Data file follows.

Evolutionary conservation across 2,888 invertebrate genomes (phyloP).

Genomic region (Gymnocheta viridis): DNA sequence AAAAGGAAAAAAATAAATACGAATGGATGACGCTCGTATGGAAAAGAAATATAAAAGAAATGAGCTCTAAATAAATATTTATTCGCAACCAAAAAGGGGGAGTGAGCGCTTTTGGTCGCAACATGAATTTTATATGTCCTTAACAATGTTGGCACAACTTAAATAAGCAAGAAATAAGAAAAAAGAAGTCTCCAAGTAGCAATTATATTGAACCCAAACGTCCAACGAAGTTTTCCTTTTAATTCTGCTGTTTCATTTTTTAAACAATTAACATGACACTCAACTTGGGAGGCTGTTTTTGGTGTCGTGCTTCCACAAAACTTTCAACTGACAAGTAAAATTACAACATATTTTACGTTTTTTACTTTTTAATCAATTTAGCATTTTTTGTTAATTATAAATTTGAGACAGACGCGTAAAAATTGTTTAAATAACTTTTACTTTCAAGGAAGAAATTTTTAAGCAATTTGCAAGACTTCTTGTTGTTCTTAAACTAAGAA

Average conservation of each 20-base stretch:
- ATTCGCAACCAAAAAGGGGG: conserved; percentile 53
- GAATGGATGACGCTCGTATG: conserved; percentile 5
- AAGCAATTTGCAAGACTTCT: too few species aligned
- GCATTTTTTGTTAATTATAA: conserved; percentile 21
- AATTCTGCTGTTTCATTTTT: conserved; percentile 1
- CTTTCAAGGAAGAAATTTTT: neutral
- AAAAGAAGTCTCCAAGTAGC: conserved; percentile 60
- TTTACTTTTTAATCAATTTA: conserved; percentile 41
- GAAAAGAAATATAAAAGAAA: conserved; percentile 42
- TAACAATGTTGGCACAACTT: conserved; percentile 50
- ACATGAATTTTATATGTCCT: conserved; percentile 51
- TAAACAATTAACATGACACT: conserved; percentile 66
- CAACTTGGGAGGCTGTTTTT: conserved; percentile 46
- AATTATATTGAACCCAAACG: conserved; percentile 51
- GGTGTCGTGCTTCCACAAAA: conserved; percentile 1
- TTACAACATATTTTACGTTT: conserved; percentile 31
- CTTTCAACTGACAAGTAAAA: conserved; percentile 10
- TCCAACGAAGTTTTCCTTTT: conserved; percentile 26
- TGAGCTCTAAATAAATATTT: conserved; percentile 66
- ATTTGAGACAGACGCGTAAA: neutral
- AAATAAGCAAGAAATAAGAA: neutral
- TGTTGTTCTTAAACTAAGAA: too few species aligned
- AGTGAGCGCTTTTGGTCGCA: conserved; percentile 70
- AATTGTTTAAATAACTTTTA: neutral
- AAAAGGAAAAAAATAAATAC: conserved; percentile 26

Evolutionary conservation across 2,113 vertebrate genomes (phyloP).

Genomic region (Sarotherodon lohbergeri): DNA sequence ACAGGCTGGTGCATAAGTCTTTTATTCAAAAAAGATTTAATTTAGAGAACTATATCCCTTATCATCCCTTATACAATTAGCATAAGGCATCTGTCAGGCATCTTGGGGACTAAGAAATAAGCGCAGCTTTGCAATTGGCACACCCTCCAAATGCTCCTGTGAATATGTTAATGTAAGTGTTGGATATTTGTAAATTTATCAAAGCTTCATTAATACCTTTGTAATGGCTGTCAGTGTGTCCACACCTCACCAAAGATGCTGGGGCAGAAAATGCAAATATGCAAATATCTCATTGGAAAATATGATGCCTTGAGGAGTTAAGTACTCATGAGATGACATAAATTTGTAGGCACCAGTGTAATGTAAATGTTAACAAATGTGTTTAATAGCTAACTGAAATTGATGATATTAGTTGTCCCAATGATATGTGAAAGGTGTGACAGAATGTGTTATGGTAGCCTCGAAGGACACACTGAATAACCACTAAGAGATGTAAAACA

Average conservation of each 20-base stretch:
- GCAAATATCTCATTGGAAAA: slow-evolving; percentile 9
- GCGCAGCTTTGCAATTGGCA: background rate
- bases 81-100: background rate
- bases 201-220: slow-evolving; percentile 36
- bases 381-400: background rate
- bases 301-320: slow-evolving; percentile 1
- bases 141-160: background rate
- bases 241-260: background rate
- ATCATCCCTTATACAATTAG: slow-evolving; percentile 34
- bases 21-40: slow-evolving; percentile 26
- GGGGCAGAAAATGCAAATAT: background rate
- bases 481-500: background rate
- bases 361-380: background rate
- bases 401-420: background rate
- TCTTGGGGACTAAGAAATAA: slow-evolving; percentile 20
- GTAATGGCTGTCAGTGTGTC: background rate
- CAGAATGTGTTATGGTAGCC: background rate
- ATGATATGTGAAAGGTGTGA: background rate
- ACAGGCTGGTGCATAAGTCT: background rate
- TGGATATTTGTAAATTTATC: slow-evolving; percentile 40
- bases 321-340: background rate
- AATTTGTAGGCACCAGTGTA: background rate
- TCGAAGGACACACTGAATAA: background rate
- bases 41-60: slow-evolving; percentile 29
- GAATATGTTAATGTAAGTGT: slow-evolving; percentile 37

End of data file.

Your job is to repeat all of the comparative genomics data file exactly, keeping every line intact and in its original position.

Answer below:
Evolutionary conservation across 2,888 invertebrate genomes (phyloP).

Genomic region (Gymnocheta viridis): DNA sequence AAAAGGAAAAAAATAAATACGAATGGATGACGCTCGTATGGAAAAGAAATATAAAAGAAATGAGCTCTAAATAAATATTTATTCGCAACCAAAAAGGGGGAGTGAGCGCTTTTGGTCGCAACATGAATTTTATATGTCCTTAACAATGTTGGCACAACTTAAATAAGCAAGAAATAAGAAAAAAGAAGTCTCCAAGTAGCAATTATATTGAACCCAAACGTCCAACGAAGTTTTCCTTTTAATTCTGCTGTTTCATTTTTTAAACAATTAACATGACACTCAACTTGGGAGGCTGTTTTTGGTGTCGTGCTTCCACAAAACTTTCAACTGACAAGTAAAATTACAACATATTTTACGTTTTTTACTTTTTAATCAATTTAGCATTTTTTGTTAATTATAAATTTGAGACAGACGCGTAAAAATTGTTTAAATAACTTTTACTTTCAAGGAAGAAATTTTTAAGCAATTTGCAAGACTTCTTGTTGTTCTTAAACTAAGAA

Average conservation of each 20-base stretch:
- ATTCGCAACCAAAAAGGGGG: conserved; percentile 53
- GAATGGATGACGCTCGTATG: conserved; percentile 5
- AAGCAATTTGCAAGACTTCT: too few species aligned
- GCATTTTTTGTTAATTATAA: conserved; percentile 21
- AATTCTGCTGTTTCATTTTT: conserved; percentile 1
- CTTTCAAGGAAGAAATTTTT: neutral
- AAAAGAAGTCTCCAAGTAGC: conserved; percentile 60
- TTTACTTTTTAATCAATTTA: conserved; percentile 41
- GAAAAGAAATATAAAAGAAA: conserved; percentile 42
- TAACAATGTTGGCACAACTT: conserved; percentile 50
- ACATGAATTTTATATGTCCT: conserved; percentile 51
- TAAACAATTAACATGACACT: conserved; percentile 66
- CAACTTGGGAGGCTGTTTTT: conserved; percentile 46
- AATTATATTGAACCCAAACG: conserved; percentile 51
- GGTGTCGTGCTTCCACAAAA: conserved; percentile 1
- TTACAACATATTTTACGTTT: conserved; percentile 31
- CTTTCAACTGACAAGTAAAA: conserved; percentile 10
- TCCAACGAAGTTTTCCTTTT: conserved; percentile 26
- TGAGCTCTAAATAAATATTT: conserved; percentile 66
- ATTTGAGACAGACGCGTAAA: neutral
- AAATAAGCAAGAAATAAGAA: neutral
- TGTTGTTCTTAAACTAAGAA: too few species aligned
- AGTGAGCGCTTTTGGTCGCA: conserved; percentile 70
- AATTGTTTAAATAACTTTTA: neutral
- AAAAGGAAAAAAATAAATAC: conserved; percentile 26

Evolutionary conservation across 2,113 vertebrate genomes (phyloP).

Genomic region (Sarotherodon lohbergeri): DNA sequence ACAGGCTGGTGCATAAGTCTTTTATTCAAAAAAGATTTAATTTAGAGAACTATATCCCTTATCATCCCTTATACAATTAGCATAAGGCATCTGTCAGGCATCTTGGGGACTAAGAAATAAGCGCAGCTTTGCAATTGGCACACCCTCCAAATGCTCCTGTGAATATGTTAATGTAAGTGTTGGATATTTGTAAATTTATCAAAGCTTCATTAATACCTTTGTAATGGCTGTCAGTGTGTCCACACCTCACCAAAGATGCTGGGGCAGAAAATGCAAATATGCAAATATCTCATTGGAAAATATGATGCCTTGAGGAGTTAAGTACTCATGAGATGACATAAATTTGTAGGCACCAGTGTAATGTAAATGTTAACAAATGTGTTTAATAGCTAACTGAAATTGATGATATTAGTTGTCCCAATGATATGTGAAAGGTGTGACAGAATGTGTTATGGTAGCCTCGAAGGACACACTGAATAACCACTAAGAGATGTAAAACA

Average conservation of each 20-base stretch:
- GCAAATATCTCATTGGAAAA: slow-evolving; percentile 9
- GCGCAGCTTTGCAATTGGCA: background rate
- bases 81-100: background rate
- bases 201-220: slow-evolving; percentile 36
- bases 381-400: background rate
- bases 301-320: slow-evolving; percentile 1
- bases 141-160: background rate
- bases 241-260: background rate
- ATCATCCCTTATACAATTAG: slow-evolving; percentile 34
- bases 21-40: slow-evolving; percentile 26
- GGGGCAGAAAATGCAAATAT: background rate
- bases 481-500: background rate
- bases 361-380: background rate
- bases 401-420: background rate
- TCTTGGGGACTAAGAAATAA: slow-evolving; percentile 20
- GTAATGGCTGTCAGTGTGTC: background rate
- CAGAATGTGTTATGGTAGCC: background rate
- ATGATATGTGAAAGGTGTGA: background rate
- ACAGGCTGGTGCATAAGTCT: background rate
- TGGATATTTGTAAATTTATC: slow-evolving; percentile 40
- bases 321-340: background rate
- AATTTGTAGGCACCAGTGTA: background rate
- TCGAAGGACACACTGAATAA: background rate
- bases 41-60: slow-evolving; percentile 29
- GAATATGTTAATGTAAGTGT: slow-evolving; percentile 37